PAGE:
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Bring on the tough stuff - there’s not just one right answer.
Is it possible to read, understand, and get anything out of this poem without knowing its context? In other words, do you have to know the story of Echo and Narcissus in order to appreciate the poem?
Does the fact that the poem was originally in a play change the way you read it? Does the fact that the poem occurs in a satirical or comedic play make the poem seem any less sad?
Big Question Alert: What do you think "our beauties are not ours" really means?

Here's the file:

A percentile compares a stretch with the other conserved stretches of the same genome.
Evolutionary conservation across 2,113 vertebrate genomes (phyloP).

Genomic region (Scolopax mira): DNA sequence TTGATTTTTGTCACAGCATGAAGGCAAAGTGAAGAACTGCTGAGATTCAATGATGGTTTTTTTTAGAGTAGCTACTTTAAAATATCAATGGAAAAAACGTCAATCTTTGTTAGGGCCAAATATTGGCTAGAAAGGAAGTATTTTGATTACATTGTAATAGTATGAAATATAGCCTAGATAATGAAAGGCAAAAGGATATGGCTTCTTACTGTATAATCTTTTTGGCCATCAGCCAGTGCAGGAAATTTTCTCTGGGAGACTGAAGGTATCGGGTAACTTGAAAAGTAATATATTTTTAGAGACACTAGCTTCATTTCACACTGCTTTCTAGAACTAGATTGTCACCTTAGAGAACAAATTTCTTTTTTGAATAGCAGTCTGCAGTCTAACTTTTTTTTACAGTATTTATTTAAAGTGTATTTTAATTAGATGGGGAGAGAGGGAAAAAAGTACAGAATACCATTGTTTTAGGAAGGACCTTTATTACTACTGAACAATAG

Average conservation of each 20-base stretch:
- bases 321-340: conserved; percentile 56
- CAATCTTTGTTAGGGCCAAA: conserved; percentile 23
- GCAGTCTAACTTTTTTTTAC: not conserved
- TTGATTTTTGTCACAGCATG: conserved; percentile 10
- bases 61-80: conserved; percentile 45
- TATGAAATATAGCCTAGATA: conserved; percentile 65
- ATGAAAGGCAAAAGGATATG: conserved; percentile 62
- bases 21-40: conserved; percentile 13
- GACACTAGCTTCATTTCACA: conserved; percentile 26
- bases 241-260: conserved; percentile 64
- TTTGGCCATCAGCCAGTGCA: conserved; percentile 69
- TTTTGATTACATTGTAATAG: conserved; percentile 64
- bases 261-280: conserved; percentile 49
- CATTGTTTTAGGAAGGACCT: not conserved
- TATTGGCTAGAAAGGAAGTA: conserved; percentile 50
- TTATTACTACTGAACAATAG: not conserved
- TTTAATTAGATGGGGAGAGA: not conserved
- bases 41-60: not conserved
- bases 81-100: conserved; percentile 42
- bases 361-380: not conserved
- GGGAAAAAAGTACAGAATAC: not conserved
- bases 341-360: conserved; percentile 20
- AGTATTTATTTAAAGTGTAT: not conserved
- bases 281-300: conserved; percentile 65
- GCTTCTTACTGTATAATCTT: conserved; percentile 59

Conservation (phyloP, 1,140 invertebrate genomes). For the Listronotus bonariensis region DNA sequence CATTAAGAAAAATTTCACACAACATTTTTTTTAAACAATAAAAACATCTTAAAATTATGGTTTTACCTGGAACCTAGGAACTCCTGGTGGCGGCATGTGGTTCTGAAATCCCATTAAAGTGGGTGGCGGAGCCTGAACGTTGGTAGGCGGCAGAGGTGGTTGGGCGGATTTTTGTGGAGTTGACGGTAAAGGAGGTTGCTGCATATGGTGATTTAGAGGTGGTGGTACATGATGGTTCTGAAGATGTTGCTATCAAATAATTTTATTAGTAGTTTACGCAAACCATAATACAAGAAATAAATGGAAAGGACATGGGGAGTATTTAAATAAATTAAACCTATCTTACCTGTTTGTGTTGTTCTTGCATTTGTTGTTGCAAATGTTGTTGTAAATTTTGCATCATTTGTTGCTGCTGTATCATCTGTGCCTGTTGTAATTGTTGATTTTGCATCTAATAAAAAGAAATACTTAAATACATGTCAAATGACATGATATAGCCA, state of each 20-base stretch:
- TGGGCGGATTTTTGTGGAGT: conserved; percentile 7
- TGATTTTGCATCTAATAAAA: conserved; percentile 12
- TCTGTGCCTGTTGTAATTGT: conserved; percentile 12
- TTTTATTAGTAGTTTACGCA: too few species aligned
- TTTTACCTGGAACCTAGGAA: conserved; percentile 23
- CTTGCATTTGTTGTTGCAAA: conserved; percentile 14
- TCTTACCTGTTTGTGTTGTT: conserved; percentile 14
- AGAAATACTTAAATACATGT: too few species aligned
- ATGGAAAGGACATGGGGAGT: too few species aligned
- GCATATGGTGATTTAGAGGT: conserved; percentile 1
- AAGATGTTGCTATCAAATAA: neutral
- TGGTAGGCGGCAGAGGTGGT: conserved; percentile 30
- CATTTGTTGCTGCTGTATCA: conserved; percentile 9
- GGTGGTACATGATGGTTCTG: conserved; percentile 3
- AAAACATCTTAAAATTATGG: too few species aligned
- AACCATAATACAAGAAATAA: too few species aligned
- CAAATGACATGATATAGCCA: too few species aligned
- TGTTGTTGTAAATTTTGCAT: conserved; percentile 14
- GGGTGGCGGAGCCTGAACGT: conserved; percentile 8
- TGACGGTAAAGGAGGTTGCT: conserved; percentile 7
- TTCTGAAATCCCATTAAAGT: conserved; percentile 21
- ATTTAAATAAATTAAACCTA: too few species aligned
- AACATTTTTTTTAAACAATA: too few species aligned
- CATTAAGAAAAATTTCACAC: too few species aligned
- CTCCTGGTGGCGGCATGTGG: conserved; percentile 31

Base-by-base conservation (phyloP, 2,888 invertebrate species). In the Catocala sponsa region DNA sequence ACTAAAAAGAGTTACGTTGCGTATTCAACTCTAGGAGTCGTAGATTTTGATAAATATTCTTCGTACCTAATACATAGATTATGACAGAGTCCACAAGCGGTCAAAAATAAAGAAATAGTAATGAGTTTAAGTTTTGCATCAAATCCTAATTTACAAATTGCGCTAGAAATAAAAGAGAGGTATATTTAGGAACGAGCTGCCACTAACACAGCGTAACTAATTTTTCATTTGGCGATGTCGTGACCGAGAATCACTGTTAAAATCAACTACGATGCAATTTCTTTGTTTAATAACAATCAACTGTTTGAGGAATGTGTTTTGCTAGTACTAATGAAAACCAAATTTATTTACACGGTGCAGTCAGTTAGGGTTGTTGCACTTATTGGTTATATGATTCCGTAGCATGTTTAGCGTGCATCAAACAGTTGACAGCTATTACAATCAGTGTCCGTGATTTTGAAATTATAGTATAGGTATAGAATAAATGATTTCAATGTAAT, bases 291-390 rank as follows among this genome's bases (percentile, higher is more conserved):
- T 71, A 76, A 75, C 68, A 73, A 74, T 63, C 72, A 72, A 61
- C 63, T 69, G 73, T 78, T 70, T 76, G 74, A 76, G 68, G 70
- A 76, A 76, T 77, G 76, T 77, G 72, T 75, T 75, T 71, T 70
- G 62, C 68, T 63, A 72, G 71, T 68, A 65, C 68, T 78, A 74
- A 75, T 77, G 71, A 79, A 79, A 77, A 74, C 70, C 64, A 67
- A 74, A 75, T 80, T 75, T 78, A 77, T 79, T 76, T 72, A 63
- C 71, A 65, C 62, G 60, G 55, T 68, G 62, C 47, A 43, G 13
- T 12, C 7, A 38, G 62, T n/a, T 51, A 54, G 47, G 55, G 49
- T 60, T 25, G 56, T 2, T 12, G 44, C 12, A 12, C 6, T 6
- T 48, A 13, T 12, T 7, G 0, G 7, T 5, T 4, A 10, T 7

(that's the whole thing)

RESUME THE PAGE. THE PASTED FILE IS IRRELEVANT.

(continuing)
What's with all the nature imagery in this poem? Do you think Echo projects her grief onto nature, or is nature full of grief all on its own?
Does the rhyme scheme and metrical pattern make this poem seem more or less sad?
Does the fact that the full title of the play in which this poem appears is Cynthia's Revels, or The Fountain of Self-Love change the way you read this poem? In other words, could Echo be addressing the fountain of self-love in the first few lines? Does this affect the way you see her grief?